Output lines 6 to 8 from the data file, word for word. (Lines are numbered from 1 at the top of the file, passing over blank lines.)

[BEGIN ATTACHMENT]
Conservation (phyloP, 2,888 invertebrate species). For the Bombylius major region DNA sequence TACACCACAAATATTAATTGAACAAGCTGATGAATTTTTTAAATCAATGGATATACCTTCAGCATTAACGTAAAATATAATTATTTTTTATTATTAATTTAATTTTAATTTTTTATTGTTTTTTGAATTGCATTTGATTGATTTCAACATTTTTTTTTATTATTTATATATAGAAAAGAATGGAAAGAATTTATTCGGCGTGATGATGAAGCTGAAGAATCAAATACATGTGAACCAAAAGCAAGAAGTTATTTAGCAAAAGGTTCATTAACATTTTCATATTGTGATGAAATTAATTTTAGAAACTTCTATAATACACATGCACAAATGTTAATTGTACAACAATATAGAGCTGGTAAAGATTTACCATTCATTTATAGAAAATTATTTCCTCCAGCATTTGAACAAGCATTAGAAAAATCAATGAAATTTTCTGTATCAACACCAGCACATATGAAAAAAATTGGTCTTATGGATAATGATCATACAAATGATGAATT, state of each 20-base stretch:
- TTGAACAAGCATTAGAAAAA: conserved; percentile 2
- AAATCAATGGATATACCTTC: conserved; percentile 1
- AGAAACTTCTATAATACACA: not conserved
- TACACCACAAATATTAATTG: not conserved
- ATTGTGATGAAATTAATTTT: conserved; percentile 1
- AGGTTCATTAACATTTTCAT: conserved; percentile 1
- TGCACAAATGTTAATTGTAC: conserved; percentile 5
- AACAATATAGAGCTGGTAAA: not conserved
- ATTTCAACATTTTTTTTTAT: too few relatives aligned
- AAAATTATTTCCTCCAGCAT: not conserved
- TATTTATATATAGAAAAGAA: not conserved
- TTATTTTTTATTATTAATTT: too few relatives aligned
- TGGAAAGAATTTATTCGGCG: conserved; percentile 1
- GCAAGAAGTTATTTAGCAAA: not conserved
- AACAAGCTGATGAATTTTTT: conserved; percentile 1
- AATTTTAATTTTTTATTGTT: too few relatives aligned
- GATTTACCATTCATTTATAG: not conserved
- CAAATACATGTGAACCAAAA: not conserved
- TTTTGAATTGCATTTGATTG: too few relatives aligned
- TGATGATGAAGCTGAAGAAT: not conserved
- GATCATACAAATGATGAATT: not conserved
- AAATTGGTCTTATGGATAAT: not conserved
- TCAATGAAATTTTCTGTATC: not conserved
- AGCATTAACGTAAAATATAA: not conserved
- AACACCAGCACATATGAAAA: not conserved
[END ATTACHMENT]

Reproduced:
- ATTGTGATGAAATTAATTTT: conserved; percentile 1
- AGGTTCATTAACATTTTCAT: conserved; percentile 1
- TGCACAAATGTTAATTGTAC: conserved; percentile 5